Tuesday, May 26, 2020


Tuesday, time for a little Jazz (Reflection) from Geoff!

And it’s a hot time, even if not for jazz in the Old Town.

All the indoor clearing out of cupboards and shinning of the kitchen sink have had to be put to one side, because its time to relax in your garden or any other open space that is open to you. Maybe even a BBQ has been extracted from the shed, and you have burnt sausages out there again.

BUT somehow it isn’t the same. We aren’t allowed to invite friends and family to come and inspect the burnt food and warm white wine. And like the beer, it all seems a bit flat! Yes, even I am now getting bored with it all. Sadly, the virus that has caused all of this is still not tamed, and even though many people are trying to find innovative ways of getting round the social distancing mix, more are trying less hard and are simply becoming a crowd again. For us who like to meet in groups and listen to jazz in company, there still isn’t that opportunity, and it may well be 2021 before we can do it again.

BUT

There is still jazz out there that you might not have listened too or watched before.

In my quest this week to find some such on YouTube, I have come across a super concert, given in Croydon, featuring Helen Shapiro.


Now I remember going to see a “Humph and Helen” show back in the 80’s, and she had by then transformed from a good pop singer (walking us all back to happiness!) into a really good jazz singer, and on her 30th anniversary concert she performed with the Humphrey Lyttelton Band for about half of her show. It was video recorded (and may have been broadcast), and it isn’t bad on quality of sound or vision either and it is now available on via YouTube.

In the Humph Orchestra were Jimmy Hastings and alongside him is a VERY young Alan Barnes.  Some fine memories can be brought back when watching. Bass player Paul Bridge for example.

 A tune was composed by Mr. Lyttelton called “Barnes Bridge”. It featured Paul, but not Alan Barnes. It was John Barnes on the original and it had of course been played for the first time very near Barnes Bridge on the Thames in “The Bulls Head”, a very famous jazz venue.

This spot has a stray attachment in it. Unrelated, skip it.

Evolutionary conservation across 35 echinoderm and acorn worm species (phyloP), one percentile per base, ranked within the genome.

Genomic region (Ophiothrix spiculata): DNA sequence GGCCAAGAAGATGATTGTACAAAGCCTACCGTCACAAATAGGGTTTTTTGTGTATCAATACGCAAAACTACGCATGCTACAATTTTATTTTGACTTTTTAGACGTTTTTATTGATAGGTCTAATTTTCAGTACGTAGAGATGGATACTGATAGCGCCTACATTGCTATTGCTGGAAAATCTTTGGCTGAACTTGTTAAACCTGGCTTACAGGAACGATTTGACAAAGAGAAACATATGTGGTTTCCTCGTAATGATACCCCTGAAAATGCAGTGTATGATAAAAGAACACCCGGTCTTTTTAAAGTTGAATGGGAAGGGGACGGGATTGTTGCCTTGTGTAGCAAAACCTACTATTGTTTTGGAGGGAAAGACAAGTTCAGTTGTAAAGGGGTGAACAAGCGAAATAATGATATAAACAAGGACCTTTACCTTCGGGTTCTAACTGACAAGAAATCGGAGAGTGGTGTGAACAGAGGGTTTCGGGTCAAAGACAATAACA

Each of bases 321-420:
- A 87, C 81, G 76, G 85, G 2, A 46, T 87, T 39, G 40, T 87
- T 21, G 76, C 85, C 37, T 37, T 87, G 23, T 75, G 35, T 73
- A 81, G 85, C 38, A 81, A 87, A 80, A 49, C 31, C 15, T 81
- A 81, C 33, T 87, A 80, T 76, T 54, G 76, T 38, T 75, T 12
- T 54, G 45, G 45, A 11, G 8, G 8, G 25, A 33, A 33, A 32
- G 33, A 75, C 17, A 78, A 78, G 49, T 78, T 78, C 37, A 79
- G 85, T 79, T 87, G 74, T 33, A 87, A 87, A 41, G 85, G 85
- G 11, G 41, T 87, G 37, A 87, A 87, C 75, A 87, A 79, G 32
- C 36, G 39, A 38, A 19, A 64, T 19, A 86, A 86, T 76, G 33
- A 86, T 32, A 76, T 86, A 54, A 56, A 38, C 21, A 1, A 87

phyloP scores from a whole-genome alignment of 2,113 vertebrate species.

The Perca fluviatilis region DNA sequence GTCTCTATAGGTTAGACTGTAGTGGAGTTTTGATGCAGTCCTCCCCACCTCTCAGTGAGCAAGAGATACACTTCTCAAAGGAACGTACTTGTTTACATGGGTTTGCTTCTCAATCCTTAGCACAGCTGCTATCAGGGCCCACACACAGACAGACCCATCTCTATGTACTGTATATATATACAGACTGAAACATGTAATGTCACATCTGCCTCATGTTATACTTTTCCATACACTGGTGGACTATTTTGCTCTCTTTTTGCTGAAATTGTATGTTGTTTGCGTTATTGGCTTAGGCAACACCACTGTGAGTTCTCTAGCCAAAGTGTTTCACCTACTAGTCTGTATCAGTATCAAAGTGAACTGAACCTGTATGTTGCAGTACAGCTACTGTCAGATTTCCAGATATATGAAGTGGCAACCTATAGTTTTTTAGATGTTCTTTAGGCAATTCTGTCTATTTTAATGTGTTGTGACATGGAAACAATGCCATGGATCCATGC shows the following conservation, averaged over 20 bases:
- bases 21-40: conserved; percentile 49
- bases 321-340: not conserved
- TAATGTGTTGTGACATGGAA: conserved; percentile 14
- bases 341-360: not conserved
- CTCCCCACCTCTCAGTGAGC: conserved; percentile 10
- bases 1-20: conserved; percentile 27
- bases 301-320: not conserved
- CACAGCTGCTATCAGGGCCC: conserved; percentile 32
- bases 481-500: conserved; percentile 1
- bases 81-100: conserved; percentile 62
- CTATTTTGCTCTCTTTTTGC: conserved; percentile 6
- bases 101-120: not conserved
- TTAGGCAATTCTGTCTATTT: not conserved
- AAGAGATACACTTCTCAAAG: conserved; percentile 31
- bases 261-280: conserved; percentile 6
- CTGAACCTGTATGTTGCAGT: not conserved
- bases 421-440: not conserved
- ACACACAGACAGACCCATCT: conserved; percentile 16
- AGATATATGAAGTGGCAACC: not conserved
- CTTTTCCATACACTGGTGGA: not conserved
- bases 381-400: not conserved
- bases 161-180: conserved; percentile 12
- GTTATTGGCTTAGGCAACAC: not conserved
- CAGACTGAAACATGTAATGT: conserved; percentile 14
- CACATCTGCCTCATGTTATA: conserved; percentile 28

There is another little link to Hedsor Jazz. John Barnes played alongside the Clive Burton Qtt one Sunday night in “The Fifield Inn”! AND John Barnes was an inspirational friend to “our” Mike Wills when Mike was younger and living in London not far from John Barnes home. AND that night in Fifield had John and Mike playing together side by side.


Those Shapiron and Humph bits on YouTube are in 2 parts:-


part 1 is without any Humph input, but does have some Brian Lemon on piano, and some Benny Green verbal links.

I know that many of you gave a thought to John Jordan and the family last Tuesday and Mandy emailed to say
It was lovely to hear the music as we walked through the forest to the gathering room. The music was been played outside where everyone was waiting and was perfect.” Stuart Henderson’s “Some Other Time” was the music played. 

I also had an email from Zane Cronje’s sister, who now lives in France. She had discovered something on YouTube that brought tears to her eyes, so I thought I would share it with you all. OK, not jazz, but really very good. https://www.youtube.com/watch?v=t9R8uzCXS10

One final link that you may wish to indulge in. A Hedsor Jazz concert from 2013. The Clive Burton Quintet, with Jezz Cook on guitar and that had Ken Rankine on bass can be downloaded from my DropBox via the following link.



Please note, that I will be removing some of the material previously put out during the Covide lockdown in order to save space for further uploads, so if you have previous links via my blog and haven’t saved the music, do it this week, or you will loose it!

So for now, let me say...

TTFN

a catch phrase which started out in a very different war!


Tuesday, May 19, 2020


Jazz from Geoff 19. 5. 2020

Good Morning England.

I hope you have all had time and opportunity to read last weeks blog input from me. For real live jazz, all I can suggest just now is to follow the links to Jazz Past.

I have had one or two interesting interactions with others this past week on “Now” and “When” jazz future might be!

Alan Grahame was quite amusing in his analysis of the realities of future live jazz events in his Facebook comment last week:-

“I can't work at home, I play in jazz clubs. I never get closer than 2 metres to the bass and drums if I can help it and there are never more than 6 people in the audience.. are they open yet ?

Michael Eagleton on the other hand was obviously a bit more downbeat having read the proposed guidelines obtained by Jazzwise Magazine for near future live performances:-

“2 metres between members of audience side and rear and NOT permitted for two persons to sit on adjoining seats even if they come from the same household – reason being it would be impossible to “police” that they do indeed live together!  Another proposal for music venues: Front row of audience 10 feet from musicians on stage, I can only assume to avoid contracting anything from a powerful trumpet player! With those restrictions the maximum crowd would be 40 or even less for me.